Radical Islam: Global influence in domestic affairs


Radical Islam is becoming increasingly opportunistic in seeking influence in various domestic affairs across the globe. This is evident in a variety of activities including protests and the recent upheavals in the Arab world.

In the August / September issue of Australian Security Magazine we looked at the similarities between radical Islamists and other groups involved in protesting events, such as CHOGM that occurred in Perth in October 2011. We looked at how the similarities in ideologies between radical Islam, and for example, anarchist groups that sit to the far left of the political spectrum and could lead to homegrown terrorist actors being indoctrinated, recruited and trained to carry out attacks.

These findings were based on various groups and individual activities in the social media spectrum, mostly in protest groups. As discussed previously we found that radical Islamists are seeking to influence protest activity as well as indoctrinate and recruit ‘homegrown’ actors, sometimes posing as Westerners within these social media groups. This tactic is not only an Australian phenomena but rather a global tactic that radical Islamists are utilising to further their cause and their influence. Our observations see it stretch from Australia, to the UK, the US and to a number of countries in the Middle East.

This article will follow on from the last; however it will expand on other findings based on further information we have gathered. It will also draw on the findings and reports of other intelligence companies and various reports to demonstrate that what was found is not an isolated event, but rather a tactic being employed that has a global reach.

In May 2011, the Arab Spring was in full swing in Tunisia. During this time we had collected intelligence from a radical Islamic group that was involved in the uprising in Tunisia. This group affiliated themselves with Al Qaeda, with members profile pictures taking the form of jihadist flags, pictures of Osama bin Laden and various other images that are symbolically relevant to the jihadist ideology.

In a number of online conversations the name Sheikh Al- Khatib is mentioned as supporting ‘the cause’. Based on our research and intelligence Sheikh Al-Khatib is likely the leader of the Salafi jihadist movement in Tunisia. He has issued extreme fatwas in the past. A number of other Sheikh’s were mentioned in the chatter as meeting with group members and supporting the cause as well. This demonstrates that jihadists were seeking to influence the uprising in Tunisia and being supported from a high level within their movement, with a view to likely gaining a foothold in running the country.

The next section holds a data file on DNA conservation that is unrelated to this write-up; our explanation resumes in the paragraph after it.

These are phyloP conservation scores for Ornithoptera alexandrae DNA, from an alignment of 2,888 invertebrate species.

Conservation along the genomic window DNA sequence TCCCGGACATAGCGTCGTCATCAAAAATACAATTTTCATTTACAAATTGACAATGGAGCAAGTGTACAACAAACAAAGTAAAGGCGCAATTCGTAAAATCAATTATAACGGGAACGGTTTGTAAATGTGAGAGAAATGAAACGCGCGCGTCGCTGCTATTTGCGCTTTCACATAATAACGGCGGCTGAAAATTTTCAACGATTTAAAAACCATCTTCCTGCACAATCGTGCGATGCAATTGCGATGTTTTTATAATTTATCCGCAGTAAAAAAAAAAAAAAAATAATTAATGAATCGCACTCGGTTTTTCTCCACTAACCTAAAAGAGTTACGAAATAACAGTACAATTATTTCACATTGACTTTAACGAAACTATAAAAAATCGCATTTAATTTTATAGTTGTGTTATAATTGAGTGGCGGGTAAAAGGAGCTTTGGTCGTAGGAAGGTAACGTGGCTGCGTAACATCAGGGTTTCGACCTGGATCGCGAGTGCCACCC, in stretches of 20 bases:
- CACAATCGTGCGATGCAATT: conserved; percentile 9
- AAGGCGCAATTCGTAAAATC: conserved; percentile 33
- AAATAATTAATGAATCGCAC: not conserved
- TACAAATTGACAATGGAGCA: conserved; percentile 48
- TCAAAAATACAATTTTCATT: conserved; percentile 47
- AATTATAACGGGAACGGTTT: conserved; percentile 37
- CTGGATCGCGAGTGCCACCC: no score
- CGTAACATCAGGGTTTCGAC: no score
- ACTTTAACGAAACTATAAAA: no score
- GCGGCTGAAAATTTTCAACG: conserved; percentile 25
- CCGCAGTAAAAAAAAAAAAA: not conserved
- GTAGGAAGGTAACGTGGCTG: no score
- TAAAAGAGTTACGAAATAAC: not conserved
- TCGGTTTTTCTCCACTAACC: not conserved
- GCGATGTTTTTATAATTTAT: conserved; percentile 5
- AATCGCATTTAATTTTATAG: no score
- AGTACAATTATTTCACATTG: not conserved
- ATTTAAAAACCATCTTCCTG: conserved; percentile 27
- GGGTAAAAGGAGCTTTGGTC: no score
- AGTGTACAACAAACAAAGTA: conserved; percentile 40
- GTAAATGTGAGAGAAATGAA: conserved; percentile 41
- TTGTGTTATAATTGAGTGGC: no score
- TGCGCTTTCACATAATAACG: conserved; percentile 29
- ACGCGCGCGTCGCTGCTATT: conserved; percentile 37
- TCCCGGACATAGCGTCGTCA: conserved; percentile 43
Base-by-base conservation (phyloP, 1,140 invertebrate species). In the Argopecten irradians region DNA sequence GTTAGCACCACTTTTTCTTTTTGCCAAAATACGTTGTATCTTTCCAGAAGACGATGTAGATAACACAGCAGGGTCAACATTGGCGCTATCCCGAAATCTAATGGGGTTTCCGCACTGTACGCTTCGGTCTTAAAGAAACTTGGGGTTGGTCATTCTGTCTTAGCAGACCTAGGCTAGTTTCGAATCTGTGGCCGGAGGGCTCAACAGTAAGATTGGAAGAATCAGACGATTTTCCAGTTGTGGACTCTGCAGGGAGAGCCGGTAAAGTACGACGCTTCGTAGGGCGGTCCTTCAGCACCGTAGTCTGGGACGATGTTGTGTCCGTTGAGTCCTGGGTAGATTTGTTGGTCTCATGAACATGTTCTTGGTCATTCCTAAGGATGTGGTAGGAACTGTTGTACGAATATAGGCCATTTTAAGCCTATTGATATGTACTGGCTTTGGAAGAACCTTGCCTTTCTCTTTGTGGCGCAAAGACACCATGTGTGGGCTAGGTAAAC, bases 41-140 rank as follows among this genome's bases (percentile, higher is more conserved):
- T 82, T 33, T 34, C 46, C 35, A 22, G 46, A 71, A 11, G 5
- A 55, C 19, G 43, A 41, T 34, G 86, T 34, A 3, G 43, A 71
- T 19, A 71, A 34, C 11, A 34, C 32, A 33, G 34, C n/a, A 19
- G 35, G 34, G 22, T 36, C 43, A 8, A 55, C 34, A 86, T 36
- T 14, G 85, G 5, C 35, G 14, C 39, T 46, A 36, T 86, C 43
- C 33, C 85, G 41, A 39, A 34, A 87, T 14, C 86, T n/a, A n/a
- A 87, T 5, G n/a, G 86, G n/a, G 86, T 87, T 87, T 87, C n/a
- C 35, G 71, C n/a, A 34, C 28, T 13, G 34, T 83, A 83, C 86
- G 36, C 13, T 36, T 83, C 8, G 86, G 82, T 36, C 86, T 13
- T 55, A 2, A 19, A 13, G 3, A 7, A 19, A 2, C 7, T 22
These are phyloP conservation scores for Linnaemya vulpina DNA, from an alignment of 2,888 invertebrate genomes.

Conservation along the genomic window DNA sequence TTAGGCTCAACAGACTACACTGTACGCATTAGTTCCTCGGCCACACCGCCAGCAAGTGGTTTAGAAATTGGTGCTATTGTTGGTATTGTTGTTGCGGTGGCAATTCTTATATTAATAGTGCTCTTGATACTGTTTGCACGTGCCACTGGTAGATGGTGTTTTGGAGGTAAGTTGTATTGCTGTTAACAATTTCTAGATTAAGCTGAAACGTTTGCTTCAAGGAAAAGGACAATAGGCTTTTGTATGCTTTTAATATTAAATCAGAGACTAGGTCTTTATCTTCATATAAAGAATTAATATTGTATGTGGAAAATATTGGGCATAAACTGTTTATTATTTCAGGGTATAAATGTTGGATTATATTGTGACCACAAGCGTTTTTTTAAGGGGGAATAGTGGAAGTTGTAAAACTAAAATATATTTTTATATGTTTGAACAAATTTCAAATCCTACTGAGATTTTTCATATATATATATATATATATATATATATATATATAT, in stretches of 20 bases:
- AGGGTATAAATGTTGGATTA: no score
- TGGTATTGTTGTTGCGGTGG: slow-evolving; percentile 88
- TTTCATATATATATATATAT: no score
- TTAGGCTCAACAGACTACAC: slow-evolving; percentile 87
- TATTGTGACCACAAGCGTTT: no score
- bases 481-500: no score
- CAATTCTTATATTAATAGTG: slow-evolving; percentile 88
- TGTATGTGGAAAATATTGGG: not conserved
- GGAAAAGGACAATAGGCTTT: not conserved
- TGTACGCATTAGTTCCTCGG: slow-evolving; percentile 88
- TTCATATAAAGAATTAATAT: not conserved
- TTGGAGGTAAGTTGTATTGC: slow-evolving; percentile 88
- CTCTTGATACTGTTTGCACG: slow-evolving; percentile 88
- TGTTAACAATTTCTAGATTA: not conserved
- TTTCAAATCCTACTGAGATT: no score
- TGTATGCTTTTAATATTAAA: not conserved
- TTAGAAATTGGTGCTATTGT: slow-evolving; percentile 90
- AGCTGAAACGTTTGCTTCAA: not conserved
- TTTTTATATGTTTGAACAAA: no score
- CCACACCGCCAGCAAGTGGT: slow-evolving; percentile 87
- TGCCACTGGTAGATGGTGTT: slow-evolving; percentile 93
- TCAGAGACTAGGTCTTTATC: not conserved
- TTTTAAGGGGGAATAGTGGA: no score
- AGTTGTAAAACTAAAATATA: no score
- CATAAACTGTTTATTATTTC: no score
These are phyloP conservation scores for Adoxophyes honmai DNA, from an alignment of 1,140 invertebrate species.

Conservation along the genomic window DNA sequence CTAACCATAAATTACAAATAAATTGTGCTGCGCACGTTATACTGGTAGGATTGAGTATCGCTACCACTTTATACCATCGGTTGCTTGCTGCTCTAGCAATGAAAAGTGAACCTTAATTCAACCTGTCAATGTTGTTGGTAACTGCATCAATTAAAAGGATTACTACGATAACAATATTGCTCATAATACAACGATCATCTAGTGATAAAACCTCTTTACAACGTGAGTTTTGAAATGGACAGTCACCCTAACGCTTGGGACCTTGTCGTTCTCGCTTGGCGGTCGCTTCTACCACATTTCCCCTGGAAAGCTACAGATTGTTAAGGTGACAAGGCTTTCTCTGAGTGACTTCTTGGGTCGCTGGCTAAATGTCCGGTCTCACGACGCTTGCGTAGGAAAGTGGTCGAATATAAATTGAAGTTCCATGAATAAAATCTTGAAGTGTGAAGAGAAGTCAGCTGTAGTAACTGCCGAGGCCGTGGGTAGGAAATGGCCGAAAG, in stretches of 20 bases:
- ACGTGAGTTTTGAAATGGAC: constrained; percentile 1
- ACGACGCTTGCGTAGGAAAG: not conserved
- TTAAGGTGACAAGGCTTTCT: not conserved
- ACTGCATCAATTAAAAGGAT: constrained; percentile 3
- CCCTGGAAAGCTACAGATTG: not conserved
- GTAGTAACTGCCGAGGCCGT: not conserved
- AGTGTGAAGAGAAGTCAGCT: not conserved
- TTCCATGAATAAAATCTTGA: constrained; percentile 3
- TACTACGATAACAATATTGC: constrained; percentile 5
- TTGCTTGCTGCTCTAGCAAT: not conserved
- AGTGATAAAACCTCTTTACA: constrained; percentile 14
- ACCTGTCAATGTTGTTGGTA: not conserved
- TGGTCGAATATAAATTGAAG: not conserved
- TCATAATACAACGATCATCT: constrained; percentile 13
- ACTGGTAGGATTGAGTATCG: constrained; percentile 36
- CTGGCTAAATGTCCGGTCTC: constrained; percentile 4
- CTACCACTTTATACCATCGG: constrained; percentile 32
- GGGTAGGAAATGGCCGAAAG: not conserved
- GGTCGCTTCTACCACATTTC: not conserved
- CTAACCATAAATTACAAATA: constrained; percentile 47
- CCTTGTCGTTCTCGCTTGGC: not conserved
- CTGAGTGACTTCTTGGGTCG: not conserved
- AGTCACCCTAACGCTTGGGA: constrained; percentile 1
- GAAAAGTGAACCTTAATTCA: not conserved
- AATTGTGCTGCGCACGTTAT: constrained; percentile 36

In August 2011 we saw the UK riots take place which caused a great deal of destruction to property and injury, and even death to citizens across the wider London area.

During the UK riots jihadist chatter was picked up by intelligence analysts; this chatter was in relation to jihadists seeking to incite more violence during the UK riots. Again, this demonstrates that jihadists were and may well have succeeded in influencing at least some of the rioting that took place.

More recently we found the same types of activity by radical Islamists during the planning of the US Day of Rage that was scheduled for September 17th 2011. While it certainly did not take root and there were none of the violent clashes that took place during the UK riots, none the less the same types of people were there seeking to influence proceedings. Those aiming to influence the US Day of Rage followed a similar pattern as the group and individuals we found to be trying to influence groups for CHOGM. Most were looking to promote violent confrontation, while some were spreading low level jihadist propaganda.

A final example is the 3rd Intifada against Israel earlier this year. Radical Islamic groups were particularly active in promoting and influencing this event. Not only were they encouraging the mass protests against Israel, but were also using the Intifada network on social media to disseminate and spread jihad propaganda and discourse. There were many links to quite radical material throughout this network. Essentially, it was seen as a perfect opportunity to gain influence.

It must be mentioned again at this stage that this is all transpiring in the social media spectrum. These social media platforms make it incredibly easy to spread propaganda and seek to influence people, including homegrown terrorists. One only needs to look at The Arab Spring and how that was, in large part organised via social media. If you know where and how to look for it; these social media platforms are a valuable source of actionable intelligence.

With Al Qaeda in the Arabian Peninsula (AQAP) continually calling for recruitment of Westerners to carry out attacks and the utilisation of the internet to do so, they are an important group to monitor in relation to these types of activities. Further, at the time of writing this AQAP has just released its next edition of Inspire Magazine. The cover depicts The Twin Towers; however they are constructed out of characters. One is constructed out of dollar signs and the other out of zeros and ones. The zeros and ones are a curious choice as that is binary. Given the focus on the internet and IT one may wonder if this is a signal or sign of sorts to AQAP’s followers. AQAP are a highly media savvy organisation, they have continually demonstrated this and will likely continue to hone their skills.

Overall, radical Islam is seeking a broad influence in as many domestic affairs as possible across the globe, both in the Arab world and the West. They are becoming increasing networked with a variety of causes as well as becoming more focused and skilled in their use of internet and social media.